Evolution of Crustal Paleo Flow Systems (Keck Foundation)

Peter Reiners, University of Arizona (PI). Mark Person (co-PI mark.person@nmt.edu)

This three year project Integrates multiple geologic, geophysical, hydrologic, and geochemical approaches (Figure 1) to assess the role basin-system-scale fluid (H2O, CO2, CH4) migration patterns over 10years on Cu and U ore mineralization and diagenesis within the Paradox Basin, Utah.

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Figure 1. Components of Keck Foundation Interdisciplinary Project between the University of Arizona and New Mexico Tech assessing Paleo Fluid Flow in the Paradox Basin.

We have assembled a team of geochemists, structural geologists, hydrogeologists, and economic geologists from the University of Arizona and New Mexico Tech as part of this project (Figure 2). We will have monthly team meetings via skype and annual meetings in person in Tucson and Moab.

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Figure 2. University of Arizona & NM Tech Research Team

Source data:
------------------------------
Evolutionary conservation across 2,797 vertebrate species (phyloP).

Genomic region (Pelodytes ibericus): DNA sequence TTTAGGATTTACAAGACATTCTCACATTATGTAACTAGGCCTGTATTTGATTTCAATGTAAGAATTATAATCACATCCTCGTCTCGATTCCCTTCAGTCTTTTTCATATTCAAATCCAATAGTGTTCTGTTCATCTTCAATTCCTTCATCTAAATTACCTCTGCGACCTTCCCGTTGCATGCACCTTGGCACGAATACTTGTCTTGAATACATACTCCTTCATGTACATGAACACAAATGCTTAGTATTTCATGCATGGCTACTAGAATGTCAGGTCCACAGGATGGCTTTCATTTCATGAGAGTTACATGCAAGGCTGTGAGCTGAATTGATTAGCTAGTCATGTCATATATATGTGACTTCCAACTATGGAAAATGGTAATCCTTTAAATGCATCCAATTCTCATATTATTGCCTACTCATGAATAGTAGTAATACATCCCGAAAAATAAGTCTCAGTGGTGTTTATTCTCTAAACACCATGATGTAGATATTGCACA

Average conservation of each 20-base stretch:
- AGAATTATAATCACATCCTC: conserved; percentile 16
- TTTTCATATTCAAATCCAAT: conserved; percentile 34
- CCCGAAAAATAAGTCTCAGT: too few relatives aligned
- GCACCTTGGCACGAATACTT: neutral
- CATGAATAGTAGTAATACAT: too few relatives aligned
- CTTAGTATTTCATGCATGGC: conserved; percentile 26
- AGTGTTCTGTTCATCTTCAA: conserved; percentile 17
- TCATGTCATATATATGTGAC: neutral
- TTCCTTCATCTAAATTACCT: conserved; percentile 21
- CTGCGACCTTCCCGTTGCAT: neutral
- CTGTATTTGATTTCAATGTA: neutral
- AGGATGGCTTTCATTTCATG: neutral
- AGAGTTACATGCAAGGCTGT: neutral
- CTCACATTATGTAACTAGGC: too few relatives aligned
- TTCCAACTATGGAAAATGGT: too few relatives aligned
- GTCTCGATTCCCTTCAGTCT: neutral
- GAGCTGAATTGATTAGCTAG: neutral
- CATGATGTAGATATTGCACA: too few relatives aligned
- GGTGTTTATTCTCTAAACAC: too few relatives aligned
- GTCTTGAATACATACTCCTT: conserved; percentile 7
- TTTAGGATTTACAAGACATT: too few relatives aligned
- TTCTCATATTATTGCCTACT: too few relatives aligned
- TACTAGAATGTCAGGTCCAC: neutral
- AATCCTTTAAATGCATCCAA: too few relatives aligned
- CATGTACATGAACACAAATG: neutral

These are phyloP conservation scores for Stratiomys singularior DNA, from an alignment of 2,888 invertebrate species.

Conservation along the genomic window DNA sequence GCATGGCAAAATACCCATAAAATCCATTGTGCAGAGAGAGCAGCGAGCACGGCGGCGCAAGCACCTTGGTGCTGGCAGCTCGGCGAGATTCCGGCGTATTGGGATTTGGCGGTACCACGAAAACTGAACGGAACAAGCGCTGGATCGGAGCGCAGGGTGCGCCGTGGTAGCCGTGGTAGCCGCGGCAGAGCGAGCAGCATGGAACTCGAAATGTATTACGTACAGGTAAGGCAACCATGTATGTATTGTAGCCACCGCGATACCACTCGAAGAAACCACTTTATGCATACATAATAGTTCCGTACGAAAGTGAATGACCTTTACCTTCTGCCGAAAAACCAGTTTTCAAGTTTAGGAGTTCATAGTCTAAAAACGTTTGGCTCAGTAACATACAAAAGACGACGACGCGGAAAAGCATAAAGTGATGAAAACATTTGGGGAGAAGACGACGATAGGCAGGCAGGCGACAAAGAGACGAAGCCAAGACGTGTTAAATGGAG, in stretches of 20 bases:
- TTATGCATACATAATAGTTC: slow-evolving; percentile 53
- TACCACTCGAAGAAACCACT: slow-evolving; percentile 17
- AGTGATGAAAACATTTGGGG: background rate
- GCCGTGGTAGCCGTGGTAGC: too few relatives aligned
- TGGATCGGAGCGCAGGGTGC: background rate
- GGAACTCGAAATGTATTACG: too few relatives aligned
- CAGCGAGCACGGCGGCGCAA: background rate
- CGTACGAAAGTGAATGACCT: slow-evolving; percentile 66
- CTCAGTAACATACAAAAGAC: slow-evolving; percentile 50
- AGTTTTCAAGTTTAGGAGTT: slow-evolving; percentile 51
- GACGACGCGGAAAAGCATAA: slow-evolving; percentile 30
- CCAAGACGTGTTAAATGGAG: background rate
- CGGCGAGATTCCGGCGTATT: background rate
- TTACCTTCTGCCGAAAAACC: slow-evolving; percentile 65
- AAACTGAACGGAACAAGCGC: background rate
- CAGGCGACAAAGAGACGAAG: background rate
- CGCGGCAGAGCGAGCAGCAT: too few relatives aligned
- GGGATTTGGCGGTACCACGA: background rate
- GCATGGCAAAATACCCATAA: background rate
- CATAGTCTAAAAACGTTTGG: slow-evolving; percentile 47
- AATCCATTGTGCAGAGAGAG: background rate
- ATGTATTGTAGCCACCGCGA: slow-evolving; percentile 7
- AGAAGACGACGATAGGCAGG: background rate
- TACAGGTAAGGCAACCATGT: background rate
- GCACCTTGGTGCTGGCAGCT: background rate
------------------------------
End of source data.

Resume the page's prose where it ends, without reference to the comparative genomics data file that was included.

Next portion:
As part of this project, co-PI Person and his student will developed a cross-sectional paleohydrologic model of the Paradox Basin using RIFT2D. The code will be used to simulate multi-phase fluid flow, heat, solute transport, and groundwater residence times during basin evolution. We will take into account subsidence, sedimentation, uplift, erosion, and salt tectonics during basin evolution (Figure 3).

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Figure 3. Structural evolution of Paradox Basin.

Simulated fluid flow events associated with the uncompahgre uplift to the east and internal fluid production due (illite-smectite dewatering, oil-gas-CO2 generation) will be compared to modern fluid age dates, salinity patterns and  dating of diagenetic cements and Cu-U ore formation (Figure 4).

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Figure 4. Paleoflow Meters: Copper and Uranium mineralization recording paleo flow events within Lisbon Valley, Paradox Basin.

Person seeks a PhD candidate to assist with the development and implementation of his basin scale hydrogeologic  model. The RA will need to assist Person in incorporating the physics of multi-phase fluids flow into RIFT2D. The student will also be tasked with developing data RIFT2D decks  representing the structural and paleohydrologic evolution of the Paradox Basin, Utah. Applicants with a quantitative background and experience in Fortran and Matlab programing will be given preference.

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